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I worked at the MacArthur, only a few blocks from my house, during some of the second half of the 1970’s. The managers when i started were Mr. Chang and Chip Greenwood, a local writer. Bud was the projectionist most of the time, a wry old fellow. Sally Bowman, already in her sixties and a long time KB employee was the ticket cashier on Mondays. Herman Owens, who i think was born around 1900, was the doorman. He always had in his possession a beefy tome about American mid century politics. Two of my sisters and my brother also worked there for short periods.
As 1980 approached i liked the new managers less and worked elsewhere. A chap named Tim would send the employees home early, on a whim, even if the work schedule had been agreed before hand.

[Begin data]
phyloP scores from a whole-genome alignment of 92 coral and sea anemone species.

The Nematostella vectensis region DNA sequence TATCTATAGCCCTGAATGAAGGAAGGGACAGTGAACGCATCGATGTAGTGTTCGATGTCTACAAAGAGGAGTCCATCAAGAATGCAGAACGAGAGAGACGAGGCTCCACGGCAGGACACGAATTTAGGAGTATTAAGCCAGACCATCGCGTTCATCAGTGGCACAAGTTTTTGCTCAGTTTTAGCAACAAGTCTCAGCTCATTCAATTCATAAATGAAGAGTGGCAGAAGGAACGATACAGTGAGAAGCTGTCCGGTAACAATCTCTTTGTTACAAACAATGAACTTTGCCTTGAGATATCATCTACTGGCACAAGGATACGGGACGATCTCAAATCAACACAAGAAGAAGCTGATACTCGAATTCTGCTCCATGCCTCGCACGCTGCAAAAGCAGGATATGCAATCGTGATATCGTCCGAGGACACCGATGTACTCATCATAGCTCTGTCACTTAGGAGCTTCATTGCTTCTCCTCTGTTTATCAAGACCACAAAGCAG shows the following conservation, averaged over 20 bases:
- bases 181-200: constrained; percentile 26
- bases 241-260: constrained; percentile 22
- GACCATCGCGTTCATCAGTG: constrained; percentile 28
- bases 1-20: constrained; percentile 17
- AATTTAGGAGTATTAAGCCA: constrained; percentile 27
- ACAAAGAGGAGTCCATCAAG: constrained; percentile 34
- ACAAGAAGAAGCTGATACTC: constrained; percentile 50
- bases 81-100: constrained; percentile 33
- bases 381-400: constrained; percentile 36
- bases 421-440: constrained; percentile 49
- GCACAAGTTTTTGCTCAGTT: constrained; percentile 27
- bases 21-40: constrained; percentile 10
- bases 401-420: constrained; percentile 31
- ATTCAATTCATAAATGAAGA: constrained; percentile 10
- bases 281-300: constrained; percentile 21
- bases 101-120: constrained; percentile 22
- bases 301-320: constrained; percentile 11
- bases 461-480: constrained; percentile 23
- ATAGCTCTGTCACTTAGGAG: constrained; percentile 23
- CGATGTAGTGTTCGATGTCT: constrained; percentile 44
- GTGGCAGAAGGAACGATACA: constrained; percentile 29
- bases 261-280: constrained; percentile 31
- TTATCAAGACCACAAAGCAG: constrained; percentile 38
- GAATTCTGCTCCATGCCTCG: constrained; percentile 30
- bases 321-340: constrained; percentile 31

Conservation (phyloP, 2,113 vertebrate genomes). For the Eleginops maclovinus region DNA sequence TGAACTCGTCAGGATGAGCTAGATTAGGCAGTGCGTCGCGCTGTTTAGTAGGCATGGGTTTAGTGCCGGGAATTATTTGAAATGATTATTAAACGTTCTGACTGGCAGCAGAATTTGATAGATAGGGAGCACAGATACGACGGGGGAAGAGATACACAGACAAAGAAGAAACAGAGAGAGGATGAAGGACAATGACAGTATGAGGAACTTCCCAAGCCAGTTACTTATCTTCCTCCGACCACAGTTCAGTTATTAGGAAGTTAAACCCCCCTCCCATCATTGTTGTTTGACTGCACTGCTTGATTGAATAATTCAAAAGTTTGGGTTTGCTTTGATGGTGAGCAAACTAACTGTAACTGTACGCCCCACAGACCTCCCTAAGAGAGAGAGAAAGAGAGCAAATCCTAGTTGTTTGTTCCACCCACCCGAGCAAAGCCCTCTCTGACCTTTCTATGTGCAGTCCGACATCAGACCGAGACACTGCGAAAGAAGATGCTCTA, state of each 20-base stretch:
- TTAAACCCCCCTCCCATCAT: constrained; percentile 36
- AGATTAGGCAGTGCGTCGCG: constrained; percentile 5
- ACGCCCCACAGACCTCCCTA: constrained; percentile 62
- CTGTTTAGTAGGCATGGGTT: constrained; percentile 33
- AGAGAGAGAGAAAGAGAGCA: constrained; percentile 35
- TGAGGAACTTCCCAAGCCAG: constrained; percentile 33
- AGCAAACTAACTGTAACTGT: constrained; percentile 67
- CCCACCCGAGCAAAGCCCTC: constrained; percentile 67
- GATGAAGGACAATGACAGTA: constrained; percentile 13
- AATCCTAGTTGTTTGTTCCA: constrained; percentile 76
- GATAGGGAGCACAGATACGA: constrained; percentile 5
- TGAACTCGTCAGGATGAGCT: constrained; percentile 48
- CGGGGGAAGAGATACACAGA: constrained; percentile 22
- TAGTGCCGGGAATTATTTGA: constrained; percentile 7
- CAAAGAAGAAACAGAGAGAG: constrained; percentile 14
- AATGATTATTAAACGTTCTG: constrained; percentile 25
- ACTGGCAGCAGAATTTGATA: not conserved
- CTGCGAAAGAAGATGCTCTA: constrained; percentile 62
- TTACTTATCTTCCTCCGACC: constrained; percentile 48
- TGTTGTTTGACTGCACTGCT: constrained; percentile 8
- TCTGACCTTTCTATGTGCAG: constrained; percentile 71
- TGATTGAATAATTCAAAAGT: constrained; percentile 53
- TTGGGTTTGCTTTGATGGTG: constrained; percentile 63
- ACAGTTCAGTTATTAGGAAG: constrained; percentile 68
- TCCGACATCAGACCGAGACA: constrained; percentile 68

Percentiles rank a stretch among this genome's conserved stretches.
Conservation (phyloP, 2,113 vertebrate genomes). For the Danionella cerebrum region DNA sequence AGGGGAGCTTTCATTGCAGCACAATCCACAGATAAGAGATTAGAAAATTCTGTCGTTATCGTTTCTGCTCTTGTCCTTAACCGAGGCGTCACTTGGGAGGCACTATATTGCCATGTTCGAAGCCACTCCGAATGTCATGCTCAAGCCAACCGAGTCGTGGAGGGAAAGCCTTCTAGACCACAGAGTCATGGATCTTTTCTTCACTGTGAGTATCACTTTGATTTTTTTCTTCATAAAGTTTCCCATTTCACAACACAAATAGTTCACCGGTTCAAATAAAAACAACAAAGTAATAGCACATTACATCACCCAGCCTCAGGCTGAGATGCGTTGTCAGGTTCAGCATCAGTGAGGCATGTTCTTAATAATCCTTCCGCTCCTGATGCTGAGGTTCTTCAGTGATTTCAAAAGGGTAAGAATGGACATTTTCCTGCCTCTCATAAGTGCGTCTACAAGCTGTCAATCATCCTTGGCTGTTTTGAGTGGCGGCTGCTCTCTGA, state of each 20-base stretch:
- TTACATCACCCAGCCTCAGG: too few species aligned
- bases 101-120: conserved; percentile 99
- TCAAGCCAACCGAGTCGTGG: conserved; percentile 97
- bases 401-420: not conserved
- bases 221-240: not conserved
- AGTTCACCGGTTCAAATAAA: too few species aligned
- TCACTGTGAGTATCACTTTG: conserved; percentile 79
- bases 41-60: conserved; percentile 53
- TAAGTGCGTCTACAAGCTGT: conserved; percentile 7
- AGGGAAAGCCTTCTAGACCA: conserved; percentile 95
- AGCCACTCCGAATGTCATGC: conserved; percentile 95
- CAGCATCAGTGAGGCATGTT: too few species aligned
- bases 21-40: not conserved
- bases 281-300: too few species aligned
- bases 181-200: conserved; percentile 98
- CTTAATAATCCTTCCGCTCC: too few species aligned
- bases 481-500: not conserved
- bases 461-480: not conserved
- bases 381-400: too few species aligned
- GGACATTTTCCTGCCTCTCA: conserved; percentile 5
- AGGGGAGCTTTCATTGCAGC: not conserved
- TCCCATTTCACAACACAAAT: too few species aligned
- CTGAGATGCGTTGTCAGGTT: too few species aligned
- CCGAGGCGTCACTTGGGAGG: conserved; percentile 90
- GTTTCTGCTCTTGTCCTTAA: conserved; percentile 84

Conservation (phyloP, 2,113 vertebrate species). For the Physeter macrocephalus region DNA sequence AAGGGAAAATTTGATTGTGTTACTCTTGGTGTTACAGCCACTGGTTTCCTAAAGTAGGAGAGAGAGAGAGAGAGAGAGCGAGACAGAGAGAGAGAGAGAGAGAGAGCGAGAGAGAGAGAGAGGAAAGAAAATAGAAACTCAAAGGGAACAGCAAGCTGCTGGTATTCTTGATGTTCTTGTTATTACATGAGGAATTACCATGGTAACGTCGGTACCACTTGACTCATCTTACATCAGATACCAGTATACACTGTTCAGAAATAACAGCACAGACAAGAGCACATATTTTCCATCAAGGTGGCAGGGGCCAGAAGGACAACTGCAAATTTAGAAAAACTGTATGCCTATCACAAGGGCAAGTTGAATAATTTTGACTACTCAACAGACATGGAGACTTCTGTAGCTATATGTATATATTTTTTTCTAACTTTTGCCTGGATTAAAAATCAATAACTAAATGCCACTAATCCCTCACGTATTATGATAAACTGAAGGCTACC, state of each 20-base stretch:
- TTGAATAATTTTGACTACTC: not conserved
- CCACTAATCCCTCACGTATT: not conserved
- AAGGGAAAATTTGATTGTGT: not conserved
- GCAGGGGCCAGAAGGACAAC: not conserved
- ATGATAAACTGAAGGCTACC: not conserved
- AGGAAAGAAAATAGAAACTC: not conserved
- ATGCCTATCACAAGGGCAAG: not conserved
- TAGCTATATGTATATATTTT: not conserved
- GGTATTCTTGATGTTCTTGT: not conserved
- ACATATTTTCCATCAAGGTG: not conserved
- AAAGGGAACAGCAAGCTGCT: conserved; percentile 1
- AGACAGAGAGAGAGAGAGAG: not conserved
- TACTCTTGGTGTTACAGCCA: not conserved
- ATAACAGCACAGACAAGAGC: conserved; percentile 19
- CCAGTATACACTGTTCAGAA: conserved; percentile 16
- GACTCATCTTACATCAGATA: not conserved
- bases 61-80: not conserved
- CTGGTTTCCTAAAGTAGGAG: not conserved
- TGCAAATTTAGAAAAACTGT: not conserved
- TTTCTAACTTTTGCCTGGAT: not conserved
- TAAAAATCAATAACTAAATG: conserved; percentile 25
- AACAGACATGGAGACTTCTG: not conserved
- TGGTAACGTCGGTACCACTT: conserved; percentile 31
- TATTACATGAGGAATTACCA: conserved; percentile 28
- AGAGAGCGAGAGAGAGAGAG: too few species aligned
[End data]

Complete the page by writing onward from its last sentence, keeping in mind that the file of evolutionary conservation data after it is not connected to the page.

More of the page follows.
For the first few years popcorn was dispensed from a vending machine. It was surprisingly good popcorn, but people didn’t like buying popcorn from a machine so it was in stead sold via a less efficient stand, where the popcorn staled faster.
My favorite aspect of the theater was the sound. it was actually quite good, so good in fact that a whisper on stage could be understood from the back of the theater.
Attendance at the MacArthur was almost always disappointing. Common was it to show a film to fewer than a dozen people, in a theater seating 910. One night we were showing some obscure British film about fox hunting. The manager and projectionist really didn’t want to be there. They told me, that night a cashier, to tell people that the projector was broken. Wouldn’t you know it the the one couple who did come had driven in all the way from Roanoke to see this film. To this day i feel badly for lying to them.